Published Saturday, February 09, 2013
My daughter attends and plays basketball for Flint River Academy in Woodbury. During the 2012 season, we traveled to Harvester Christian School in Douglasville. The whistle blew to start the game, and I realized they did not play our National Anthem.
I loudly asked, “What about the National Anthem?” Many of those around me had the same feeling, but no response was given from Harvester Christian School.
Last week, I escorted my daughter to her game at Harvester Christian School. There was no National Anthem. Again, I loudly asked, “What about the National Anthem?” This time, the absence of response was not acceptable. I inquired why this school would not start athletic events with our National Anthem.
The boy’s basketball coach said, “I don’t know.” A scoreboard official said, “No, I really don’t know. I ain’t really thought about it.”
In my distress, I asked him if he thought our soldiers or veterans might be offended because the National Anthem wasn’t played. He said, “Take this up with the headmaster.”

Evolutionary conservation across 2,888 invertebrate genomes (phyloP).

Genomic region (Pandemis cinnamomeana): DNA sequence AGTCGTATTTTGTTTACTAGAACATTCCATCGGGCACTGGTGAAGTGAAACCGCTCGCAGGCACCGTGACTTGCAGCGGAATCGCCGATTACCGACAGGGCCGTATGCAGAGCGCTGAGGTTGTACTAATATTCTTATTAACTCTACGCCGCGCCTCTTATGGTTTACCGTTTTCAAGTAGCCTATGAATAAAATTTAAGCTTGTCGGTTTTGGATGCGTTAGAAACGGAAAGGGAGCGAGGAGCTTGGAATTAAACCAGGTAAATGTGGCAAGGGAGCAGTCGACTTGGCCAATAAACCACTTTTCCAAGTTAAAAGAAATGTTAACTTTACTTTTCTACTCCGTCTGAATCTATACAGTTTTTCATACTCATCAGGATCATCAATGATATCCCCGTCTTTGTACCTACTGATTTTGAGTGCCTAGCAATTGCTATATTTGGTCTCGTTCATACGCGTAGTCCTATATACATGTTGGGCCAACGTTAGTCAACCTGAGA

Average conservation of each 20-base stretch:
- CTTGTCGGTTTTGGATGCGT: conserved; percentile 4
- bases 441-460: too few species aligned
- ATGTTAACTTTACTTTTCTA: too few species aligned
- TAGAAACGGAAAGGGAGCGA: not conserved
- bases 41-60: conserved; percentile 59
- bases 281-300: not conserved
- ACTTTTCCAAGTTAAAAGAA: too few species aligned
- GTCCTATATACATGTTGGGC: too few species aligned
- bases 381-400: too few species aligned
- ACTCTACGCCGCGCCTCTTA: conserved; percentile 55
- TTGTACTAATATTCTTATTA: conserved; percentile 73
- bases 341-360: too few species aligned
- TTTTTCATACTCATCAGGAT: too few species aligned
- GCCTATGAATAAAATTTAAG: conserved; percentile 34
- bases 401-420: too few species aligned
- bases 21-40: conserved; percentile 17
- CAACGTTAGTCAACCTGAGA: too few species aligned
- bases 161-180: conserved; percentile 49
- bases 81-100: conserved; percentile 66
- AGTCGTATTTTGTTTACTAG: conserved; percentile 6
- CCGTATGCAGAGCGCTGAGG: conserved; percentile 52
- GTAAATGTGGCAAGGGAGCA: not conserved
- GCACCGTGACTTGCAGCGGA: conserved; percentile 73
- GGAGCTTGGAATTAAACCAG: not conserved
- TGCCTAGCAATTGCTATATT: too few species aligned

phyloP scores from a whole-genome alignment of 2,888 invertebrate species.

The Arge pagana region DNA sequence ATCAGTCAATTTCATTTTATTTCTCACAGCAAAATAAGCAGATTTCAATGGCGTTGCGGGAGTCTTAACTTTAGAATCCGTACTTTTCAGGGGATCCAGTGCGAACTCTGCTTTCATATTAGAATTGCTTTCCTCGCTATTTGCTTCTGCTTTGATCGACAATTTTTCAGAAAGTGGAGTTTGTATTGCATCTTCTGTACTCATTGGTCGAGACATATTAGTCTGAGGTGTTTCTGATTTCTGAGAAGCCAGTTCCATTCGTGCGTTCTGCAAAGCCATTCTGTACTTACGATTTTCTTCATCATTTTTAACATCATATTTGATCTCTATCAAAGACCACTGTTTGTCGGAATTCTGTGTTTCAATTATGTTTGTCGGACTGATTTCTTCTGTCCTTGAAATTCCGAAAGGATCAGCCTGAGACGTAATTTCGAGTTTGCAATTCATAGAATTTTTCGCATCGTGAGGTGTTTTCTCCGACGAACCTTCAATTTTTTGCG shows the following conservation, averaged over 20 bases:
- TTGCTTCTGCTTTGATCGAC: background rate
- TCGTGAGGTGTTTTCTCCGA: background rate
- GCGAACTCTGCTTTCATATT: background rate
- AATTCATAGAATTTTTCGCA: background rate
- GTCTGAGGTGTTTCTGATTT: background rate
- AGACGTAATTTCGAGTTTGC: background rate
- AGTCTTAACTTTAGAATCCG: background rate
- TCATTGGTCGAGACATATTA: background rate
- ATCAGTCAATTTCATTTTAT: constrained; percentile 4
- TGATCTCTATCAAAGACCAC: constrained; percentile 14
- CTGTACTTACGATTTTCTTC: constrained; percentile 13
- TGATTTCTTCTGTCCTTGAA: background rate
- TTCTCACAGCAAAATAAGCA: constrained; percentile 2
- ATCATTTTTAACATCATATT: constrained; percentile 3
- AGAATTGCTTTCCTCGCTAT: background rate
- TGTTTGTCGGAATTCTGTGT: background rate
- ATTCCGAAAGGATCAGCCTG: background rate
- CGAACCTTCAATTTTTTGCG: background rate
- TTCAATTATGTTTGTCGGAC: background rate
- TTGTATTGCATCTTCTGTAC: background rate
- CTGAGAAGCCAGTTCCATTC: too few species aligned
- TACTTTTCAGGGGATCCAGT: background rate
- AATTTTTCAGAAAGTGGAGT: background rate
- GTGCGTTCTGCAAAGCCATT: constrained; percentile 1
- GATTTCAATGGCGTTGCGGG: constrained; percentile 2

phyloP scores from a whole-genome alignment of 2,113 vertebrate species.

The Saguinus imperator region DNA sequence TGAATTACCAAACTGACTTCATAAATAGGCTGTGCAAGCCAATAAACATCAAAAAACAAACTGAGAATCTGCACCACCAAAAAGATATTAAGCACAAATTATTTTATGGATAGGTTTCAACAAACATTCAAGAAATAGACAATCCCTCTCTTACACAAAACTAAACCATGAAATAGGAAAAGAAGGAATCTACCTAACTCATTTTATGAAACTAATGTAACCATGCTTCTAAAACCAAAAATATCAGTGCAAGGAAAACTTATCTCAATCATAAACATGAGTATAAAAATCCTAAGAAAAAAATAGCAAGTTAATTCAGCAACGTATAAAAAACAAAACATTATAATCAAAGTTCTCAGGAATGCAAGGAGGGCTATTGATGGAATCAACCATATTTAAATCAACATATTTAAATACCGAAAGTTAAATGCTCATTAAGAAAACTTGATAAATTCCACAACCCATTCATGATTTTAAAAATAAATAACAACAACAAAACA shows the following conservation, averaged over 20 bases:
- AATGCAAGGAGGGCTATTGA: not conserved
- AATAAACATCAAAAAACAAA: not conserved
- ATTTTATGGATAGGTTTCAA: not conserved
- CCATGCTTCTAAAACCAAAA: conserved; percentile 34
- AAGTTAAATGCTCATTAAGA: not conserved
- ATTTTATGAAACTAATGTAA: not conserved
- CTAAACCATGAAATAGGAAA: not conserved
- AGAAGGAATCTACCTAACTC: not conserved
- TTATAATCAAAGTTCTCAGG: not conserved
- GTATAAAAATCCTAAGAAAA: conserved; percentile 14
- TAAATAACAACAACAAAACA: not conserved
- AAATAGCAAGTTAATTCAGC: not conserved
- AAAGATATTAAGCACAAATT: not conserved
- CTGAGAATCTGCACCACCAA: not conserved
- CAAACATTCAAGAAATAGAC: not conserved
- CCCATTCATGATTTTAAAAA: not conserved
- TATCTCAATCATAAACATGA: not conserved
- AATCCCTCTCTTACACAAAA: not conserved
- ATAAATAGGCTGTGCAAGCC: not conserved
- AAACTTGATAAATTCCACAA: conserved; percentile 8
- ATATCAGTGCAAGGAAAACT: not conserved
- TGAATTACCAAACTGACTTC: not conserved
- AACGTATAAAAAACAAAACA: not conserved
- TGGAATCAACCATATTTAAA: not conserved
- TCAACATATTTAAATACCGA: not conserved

I asked Joel Slater, headmaster, the same question. He shrugged his shoulders and said, “No reason, I guess, just haven’t done it.”
I can’t believe three supposedly responsible adults could not tell me the answer to this simple question. It is hard to swallow that these people in roles of leadership are not setting an example for youth.
Part of our country’s problem is we have moved away from the core values of our foundation. When we accept loud concert-type music to introduce an athletic competition but deny our citizens the right to participate in the National Anthem, our sense of patriotism, honor and pride is compromised. Our veterans and military members should be appalled.
I offered to purchase a CD of the National Anthem and a piece of equipment to play it, but Mr. Slater said they could get one if they wanted one.
I implore patriotic citizens, school staff, students, school alumni, board members, veterans, active military members, school partners and others to join me in addressing this negligence.
Gene King, Alvaton